Wickramasinghe’s contribution to Sinhala fiction, in both short story and novel, has been evaluated fairly well and a host of critical studies, mainly in Sinhala, has appeared during the last three decades. Suffice it to say at this instance, that here too, he was a pioneer. He was undoubtedly the first Sinhala writer who was responsible for the emergence of the truly realistic novel, and "Gamperaliya", the first of the celebrated trilogy (the other two works being "Kaliyugaya" and "Yuganthaya"), which appeared in 1944 was a landmark in the history of Sinhala fiction. Then again, nobody disputes the fact that "Viragaya" was the first psychological novel, which set in motion a series of such works shaping the Sinhala novel into a serious from of art. Our short-story too, owes much to Martin Wickramasinghe, for he successfully fashioned it into a delicate and sensitive mode of fiction, having immensely derived inspiration from the Russian short stories of the Chekhovian tradition. The numerous translations of his novel and short-stories into English, French, Chinese and East European Slovak languages including Russian and Bulgarian are fitting testimonials to the creative genius of the Sri Lankan celebrity fondly described as the "Koggala Isivaraya" (Sage of Koggala) by a grateful nation.

I personally feel that it is in his critical works and academic essays that Martin Wickramasinghe vociferously expresses himself. His wide knowledge of religion and philosophy, his insight into life, and his incisive interpretations of culture and civilisation, brought into being an intellectual par excellence.

When "Sinhala Sahitye Negeema," another pioneer work in literary studies, appeared in the early years of Nineteen Forties, Senarat Paranavithane, reviewing the book in the Ceylon Daily News, acclaimed it as a "book, on the whole, is thought - provoking and ought to go a long way in the creation of a good literary taste among the Sinhala reading public."

This landmark critical study was later translated into English by Prof. Ediriweera Sarathchandra, entitled "Landmarks of Sinhalese Literature" and the celebrated translator had this to say of Martin Wickramasinghe:

"In the meantime... the original work... still continues to be the most daring and thought provoking estimate of classical Sinhalese literature that has emanated from the band of any critic. Most of the critical works subsequently written has been merely a rehash of the views expressed by Wickramasinghe. By and large, his estimate of the classics has stood the test of time and has come to be generally accepted by the critical reader."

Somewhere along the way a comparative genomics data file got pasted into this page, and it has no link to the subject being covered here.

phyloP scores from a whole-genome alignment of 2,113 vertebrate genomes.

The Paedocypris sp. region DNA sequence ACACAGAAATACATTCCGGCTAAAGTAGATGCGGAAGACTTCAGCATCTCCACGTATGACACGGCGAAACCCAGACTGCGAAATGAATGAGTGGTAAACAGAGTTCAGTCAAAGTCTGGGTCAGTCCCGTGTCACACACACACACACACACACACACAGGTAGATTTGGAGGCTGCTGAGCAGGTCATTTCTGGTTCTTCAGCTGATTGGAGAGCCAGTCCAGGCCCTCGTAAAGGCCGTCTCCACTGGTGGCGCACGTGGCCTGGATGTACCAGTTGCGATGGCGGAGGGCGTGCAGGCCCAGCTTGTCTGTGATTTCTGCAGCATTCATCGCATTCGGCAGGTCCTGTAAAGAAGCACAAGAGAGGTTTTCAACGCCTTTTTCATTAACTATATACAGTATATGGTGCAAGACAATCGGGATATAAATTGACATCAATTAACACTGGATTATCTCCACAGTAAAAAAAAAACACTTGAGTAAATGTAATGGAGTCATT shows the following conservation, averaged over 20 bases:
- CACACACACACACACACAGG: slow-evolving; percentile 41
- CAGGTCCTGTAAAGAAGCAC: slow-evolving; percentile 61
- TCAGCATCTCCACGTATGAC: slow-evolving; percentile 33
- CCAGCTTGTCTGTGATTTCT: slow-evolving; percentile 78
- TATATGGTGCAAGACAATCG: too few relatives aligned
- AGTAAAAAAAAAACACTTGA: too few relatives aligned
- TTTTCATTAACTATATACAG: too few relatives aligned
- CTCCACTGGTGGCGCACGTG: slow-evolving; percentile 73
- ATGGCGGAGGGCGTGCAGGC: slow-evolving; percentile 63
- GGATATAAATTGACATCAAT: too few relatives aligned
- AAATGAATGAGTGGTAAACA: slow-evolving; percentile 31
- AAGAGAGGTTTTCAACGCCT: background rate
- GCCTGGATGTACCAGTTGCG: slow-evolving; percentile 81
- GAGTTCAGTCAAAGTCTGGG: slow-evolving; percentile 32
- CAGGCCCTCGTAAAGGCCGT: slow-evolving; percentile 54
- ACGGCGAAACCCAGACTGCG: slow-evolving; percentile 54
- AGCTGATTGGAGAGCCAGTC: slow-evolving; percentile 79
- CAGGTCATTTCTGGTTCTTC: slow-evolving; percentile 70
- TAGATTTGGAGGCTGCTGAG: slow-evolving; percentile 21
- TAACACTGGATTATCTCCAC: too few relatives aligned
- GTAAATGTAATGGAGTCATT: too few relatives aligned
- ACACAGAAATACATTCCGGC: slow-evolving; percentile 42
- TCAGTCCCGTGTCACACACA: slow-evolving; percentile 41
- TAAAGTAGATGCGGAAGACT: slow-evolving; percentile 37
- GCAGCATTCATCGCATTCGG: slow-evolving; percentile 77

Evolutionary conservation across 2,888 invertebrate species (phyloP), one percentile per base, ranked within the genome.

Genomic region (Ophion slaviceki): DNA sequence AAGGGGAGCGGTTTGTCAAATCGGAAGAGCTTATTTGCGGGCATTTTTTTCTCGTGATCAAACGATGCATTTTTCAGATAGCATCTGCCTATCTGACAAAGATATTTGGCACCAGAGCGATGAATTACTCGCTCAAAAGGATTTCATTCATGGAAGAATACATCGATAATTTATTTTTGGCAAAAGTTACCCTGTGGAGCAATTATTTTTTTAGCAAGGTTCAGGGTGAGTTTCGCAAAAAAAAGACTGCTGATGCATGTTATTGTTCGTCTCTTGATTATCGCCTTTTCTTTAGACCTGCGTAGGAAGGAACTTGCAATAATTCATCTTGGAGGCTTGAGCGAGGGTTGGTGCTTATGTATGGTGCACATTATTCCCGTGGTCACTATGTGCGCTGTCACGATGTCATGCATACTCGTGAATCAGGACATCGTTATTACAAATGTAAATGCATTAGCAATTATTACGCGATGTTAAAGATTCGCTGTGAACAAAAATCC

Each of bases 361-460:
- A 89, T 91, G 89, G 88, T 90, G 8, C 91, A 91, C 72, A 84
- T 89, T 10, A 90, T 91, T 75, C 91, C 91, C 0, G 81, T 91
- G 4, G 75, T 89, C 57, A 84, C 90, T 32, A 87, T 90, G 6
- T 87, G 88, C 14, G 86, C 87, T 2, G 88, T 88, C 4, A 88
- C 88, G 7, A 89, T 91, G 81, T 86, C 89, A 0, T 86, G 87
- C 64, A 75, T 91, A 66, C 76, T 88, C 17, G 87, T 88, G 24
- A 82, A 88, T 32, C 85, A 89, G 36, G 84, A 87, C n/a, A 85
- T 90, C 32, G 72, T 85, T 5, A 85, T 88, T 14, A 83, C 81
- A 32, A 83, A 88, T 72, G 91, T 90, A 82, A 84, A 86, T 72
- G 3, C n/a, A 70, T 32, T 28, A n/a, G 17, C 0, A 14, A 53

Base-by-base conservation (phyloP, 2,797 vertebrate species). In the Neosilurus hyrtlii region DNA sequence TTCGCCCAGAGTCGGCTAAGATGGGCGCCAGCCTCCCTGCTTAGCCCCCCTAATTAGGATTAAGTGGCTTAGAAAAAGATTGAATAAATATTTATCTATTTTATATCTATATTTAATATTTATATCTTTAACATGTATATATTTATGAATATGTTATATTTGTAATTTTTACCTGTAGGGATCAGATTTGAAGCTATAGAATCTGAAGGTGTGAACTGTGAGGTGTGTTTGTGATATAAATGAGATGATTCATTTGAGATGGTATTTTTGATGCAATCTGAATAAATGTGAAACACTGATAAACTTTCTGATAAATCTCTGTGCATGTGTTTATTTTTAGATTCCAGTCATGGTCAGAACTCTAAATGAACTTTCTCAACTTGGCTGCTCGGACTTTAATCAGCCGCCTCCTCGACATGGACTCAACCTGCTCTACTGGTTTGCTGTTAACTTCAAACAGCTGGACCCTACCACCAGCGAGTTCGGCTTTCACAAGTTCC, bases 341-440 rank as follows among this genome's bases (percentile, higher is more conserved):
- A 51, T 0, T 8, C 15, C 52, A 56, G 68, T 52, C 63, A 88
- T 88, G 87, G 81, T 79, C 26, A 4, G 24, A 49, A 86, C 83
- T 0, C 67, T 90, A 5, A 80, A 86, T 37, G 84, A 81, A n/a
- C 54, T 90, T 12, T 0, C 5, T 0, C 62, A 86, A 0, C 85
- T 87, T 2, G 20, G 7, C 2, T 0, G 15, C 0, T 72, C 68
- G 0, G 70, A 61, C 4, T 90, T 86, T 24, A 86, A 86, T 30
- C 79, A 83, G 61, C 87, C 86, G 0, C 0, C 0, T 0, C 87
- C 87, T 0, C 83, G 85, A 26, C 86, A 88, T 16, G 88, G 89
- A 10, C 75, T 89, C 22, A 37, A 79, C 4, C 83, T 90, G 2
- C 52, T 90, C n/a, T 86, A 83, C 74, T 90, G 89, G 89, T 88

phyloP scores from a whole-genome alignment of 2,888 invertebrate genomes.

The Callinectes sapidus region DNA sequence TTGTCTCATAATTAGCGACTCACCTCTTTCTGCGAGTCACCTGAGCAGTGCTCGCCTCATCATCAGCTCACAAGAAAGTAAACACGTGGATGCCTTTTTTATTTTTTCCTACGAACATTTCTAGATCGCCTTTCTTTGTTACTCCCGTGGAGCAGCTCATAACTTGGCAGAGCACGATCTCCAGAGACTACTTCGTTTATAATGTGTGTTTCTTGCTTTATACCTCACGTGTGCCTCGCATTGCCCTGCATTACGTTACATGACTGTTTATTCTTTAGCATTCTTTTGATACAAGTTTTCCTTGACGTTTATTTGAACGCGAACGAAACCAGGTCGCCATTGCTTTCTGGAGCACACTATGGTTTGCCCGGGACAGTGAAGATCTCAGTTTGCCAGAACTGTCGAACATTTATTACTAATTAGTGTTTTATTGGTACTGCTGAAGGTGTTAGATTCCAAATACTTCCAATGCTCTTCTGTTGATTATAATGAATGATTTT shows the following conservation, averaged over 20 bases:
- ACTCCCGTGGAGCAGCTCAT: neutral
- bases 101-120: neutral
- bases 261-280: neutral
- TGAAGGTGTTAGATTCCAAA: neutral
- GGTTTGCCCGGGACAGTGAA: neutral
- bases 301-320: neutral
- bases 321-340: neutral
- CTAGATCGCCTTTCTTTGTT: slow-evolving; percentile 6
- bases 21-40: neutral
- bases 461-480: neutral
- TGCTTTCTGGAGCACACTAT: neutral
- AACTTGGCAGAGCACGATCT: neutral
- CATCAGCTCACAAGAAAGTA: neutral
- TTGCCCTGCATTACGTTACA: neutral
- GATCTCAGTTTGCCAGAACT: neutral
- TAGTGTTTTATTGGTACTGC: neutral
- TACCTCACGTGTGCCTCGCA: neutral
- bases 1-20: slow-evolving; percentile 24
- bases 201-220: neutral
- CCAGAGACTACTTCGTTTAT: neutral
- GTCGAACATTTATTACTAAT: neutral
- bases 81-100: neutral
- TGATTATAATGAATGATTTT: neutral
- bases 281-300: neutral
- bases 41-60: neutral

Wickramasinghe was not a writer or a scholar who amassed knowledge just for the sake of amassing it. Any kind of pedantry was not evident in his writings. The wealth of knowledge he acquired from various sources, be it Sinhala folklore, Indian Vedanta philosophy, the Russian Novel or the Freudian psycho analysis, he incisively interpreted it in terms of culture and society, in a thought provoking manner, thereby adding his wisdom to the world intellectual heritage. In an essay as short as this, I do not for a moment think that justice could be done to this literary colossus, in the context of his contribution in the academic arena. Nevertheless, I cannot resist quoting a few random sentences from his interesting comparison of "The Buddhist Jataka Stories and the Russian Novel", where he dismisses scholars of the calibre of Prof. Winternitz, thus:

"The spiritual, psychological and sometimes the environmental elements that combine to make some peculiar characters in the novels of certain Russian writers, have affinities to those elements of the characters of some of the Jataka Stories. These affinities may be many due to similarities of experience and the philosophy of life of the Russian novelists and the Buddhist writers who handled the Jataka Stories. Ancient India was like pre-revolutionary Russia, a vast country, with more or less similar economic conditions, and a heterogeneous population oppressed by rigid social and religious conventions."

It was this critical approach to many branches of learning, so characteristic of Martin Wickramasinghe’s intellectual discipline that inspired Prof. Joseph Needham to call him "one of the most active minds of contemporary Ceylon."